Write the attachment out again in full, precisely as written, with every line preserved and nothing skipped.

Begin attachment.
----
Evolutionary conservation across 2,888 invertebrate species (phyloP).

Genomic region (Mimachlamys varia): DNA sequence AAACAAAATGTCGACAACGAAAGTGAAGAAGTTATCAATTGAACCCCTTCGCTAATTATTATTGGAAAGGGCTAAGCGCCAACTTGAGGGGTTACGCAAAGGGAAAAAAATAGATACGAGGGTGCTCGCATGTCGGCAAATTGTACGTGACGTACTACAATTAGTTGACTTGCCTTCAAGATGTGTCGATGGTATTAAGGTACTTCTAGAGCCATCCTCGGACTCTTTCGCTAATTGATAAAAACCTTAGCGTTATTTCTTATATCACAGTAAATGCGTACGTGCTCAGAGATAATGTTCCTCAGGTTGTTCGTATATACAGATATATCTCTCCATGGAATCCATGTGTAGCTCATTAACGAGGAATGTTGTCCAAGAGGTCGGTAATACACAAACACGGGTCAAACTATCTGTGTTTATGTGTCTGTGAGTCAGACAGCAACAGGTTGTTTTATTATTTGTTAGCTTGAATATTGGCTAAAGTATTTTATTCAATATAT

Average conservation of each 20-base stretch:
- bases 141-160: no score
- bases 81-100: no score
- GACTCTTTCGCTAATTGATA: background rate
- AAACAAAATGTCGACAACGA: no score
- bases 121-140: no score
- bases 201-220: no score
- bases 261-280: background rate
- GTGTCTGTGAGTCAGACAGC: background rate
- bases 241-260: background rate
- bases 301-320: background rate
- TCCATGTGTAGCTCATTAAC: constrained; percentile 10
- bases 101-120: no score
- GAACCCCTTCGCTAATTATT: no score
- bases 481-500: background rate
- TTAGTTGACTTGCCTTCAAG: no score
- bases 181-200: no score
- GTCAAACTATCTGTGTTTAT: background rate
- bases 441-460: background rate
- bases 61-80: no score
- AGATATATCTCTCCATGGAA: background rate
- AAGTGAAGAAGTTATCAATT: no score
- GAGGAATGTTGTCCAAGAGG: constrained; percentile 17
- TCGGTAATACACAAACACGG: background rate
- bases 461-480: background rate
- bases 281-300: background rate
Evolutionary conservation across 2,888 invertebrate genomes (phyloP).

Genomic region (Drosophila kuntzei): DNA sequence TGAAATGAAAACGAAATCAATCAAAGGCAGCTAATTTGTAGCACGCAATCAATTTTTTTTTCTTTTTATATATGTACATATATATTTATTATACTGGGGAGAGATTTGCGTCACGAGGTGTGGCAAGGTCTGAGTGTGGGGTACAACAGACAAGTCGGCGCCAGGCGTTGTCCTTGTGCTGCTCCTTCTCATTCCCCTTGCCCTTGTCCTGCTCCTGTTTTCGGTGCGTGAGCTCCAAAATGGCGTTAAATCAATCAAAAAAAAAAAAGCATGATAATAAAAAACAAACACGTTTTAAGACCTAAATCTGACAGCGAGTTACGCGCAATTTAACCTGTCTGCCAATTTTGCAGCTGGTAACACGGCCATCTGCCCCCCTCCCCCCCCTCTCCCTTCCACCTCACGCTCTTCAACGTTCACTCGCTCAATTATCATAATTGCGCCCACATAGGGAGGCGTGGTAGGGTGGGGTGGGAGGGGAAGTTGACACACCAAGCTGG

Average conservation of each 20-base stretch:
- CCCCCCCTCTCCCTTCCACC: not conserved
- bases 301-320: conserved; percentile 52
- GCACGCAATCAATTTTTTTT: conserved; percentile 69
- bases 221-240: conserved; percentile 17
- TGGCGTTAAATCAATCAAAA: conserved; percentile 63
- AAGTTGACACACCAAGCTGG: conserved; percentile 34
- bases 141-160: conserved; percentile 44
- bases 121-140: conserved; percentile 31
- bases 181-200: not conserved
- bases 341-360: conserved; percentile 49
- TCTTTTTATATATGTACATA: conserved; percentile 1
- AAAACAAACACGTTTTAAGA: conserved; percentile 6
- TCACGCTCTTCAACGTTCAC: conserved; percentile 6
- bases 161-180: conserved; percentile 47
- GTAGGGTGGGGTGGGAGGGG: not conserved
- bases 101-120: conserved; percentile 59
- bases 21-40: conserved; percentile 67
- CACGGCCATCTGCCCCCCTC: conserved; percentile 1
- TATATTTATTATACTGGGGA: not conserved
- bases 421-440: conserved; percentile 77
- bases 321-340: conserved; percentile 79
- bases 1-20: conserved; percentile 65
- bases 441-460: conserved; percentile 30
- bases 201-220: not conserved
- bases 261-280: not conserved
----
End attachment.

Evolutionary conservation across 2,888 invertebrate species (phyloP).

Genomic region (Mimachlamys varia): DNA sequence AAACAAAATGTCGACAACGAAAGTGAAGAAGTTATCAATTGAACCCCTTCGCTAATTATTATTGGAAAGGGCTAAGCGCCAACTTGAGGGGTTACGCAAAGGGAAAAAAATAGATACGAGGGTGCTCGCATGTCGGCAAATTGTACGTGACGTACTACAATTAGTTGACTTGCCTTCAAGATGTGTCGATGGTATTAAGGTACTTCTAGAGCCATCCTCGGACTCTTTCGCTAATTGATAAAAACCTTAGCGTTATTTCTTATATCACAGTAAATGCGTACGTGCTCAGAGATAATGTTCCTCAGGTTGTTCGTATATACAGATATATCTCTCCATGGAATCCATGTGTAGCTCATTAACGAGGAATGTTGTCCAAGAGGTCGGTAATACACAAACACGGGTCAAACTATCTGTGTTTATGTGTCTGTGAGTCAGACAGCAACAGGTTGTTTTATTATTTGTTAGCTTGAATATTGGCTAAAGTATTTTATTCAATATAT

Average conservation of each 20-base stretch:
- bases 141-160: no score
- bases 81-100: no score
- GACTCTTTCGCTAATTGATA: background rate
- AAACAAAATGTCGACAACGA: no score
- bases 121-140: no score
- bases 201-220: no score
- bases 261-280: background rate
- GTGTCTGTGAGTCAGACAGC: background rate
- bases 241-260: background rate
- bases 301-320: background rate
- TCCATGTGTAGCTCATTAAC: constrained; percentile 10
- bases 101-120: no score
- GAACCCCTTCGCTAATTATT: no score
- bases 481-500: background rate
- TTAGTTGACTTGCCTTCAAG: no score
- bases 181-200: no score
- GTCAAACTATCTGTGTTTAT: background rate
- bases 441-460: background rate
- bases 61-80: no score
- AGATATATCTCTCCATGGAA: background rate
- AAGTGAAGAAGTTATCAATT: no score
- GAGGAATGTTGTCCAAGAGG: constrained; percentile 17
- TCGGTAATACACAAACACGG: background rate
- bases 461-480: background rate
- bases 281-300: background rate
Evolutionary conservation across 2,888 invertebrate genomes (phyloP).

Genomic region (Drosophila kuntzei): DNA sequence TGAAATGAAAACGAAATCAATCAAAGGCAGCTAATTTGTAGCACGCAATCAATTTTTTTTTCTTTTTATATATGTACATATATATTTATTATACTGGGGAGAGATTTGCGTCACGAGGTGTGGCAAGGTCTGAGTGTGGGGTACAACAGACAAGTCGGCGCCAGGCGTTGTCCTTGTGCTGCTCCTTCTCATTCCCCTTGCCCTTGTCCTGCTCCTGTTTTCGGTGCGTGAGCTCCAAAATGGCGTTAAATCAATCAAAAAAAAAAAAGCATGATAATAAAAAACAAACACGTTTTAAGACCTAAATCTGACAGCGAGTTACGCGCAATTTAACCTGTCTGCCAATTTTGCAGCTGGTAACACGGCCATCTGCCCCCCTCCCCCCCCTCTCCCTTCCACCTCACGCTCTTCAACGTTCACTCGCTCAATTATCATAATTGCGCCCACATAGGGAGGCGTGGTAGGGTGGGGTGGGAGGGGAAGTTGACACACCAAGCTGG

Average conservation of each 20-base stretch:
- CCCCCCCTCTCCCTTCCACC: not conserved
- bases 301-320: conserved; percentile 52
- GCACGCAATCAATTTTTTTT: conserved; percentile 69
- bases 221-240: conserved; percentile 17
- TGGCGTTAAATCAATCAAAA: conserved; percentile 63
- AAGTTGACACACCAAGCTGG: conserved; percentile 34
- bases 141-160: conserved; percentile 44
- bases 121-140: conserved; percentile 31
- bases 181-200: not conserved
- bases 341-360: conserved; percentile 49
- TCTTTTTATATATGTACATA: conserved; percentile 1
- AAAACAAACACGTTTTAAGA: conserved; percentile 6
- TCACGCTCTTCAACGTTCAC: conserved; percentile 6
- bases 161-180: conserved; percentile 47
- GTAGGGTGGGGTGGGAGGGG: not conserved
- bases 101-120: conserved; percentile 59
- bases 21-40: conserved; percentile 67
- CACGGCCATCTGCCCCCCTC: conserved; percentile 1
- TATATTTATTATACTGGGGA: not conserved
- bases 421-440: conserved; percentile 77
- bases 321-340: conserved; percentile 79
- bases 1-20: conserved; percentile 65
- bases 441-460: conserved; percentile 30
- bases 201-220: not conserved
- bases 261-280: not conserved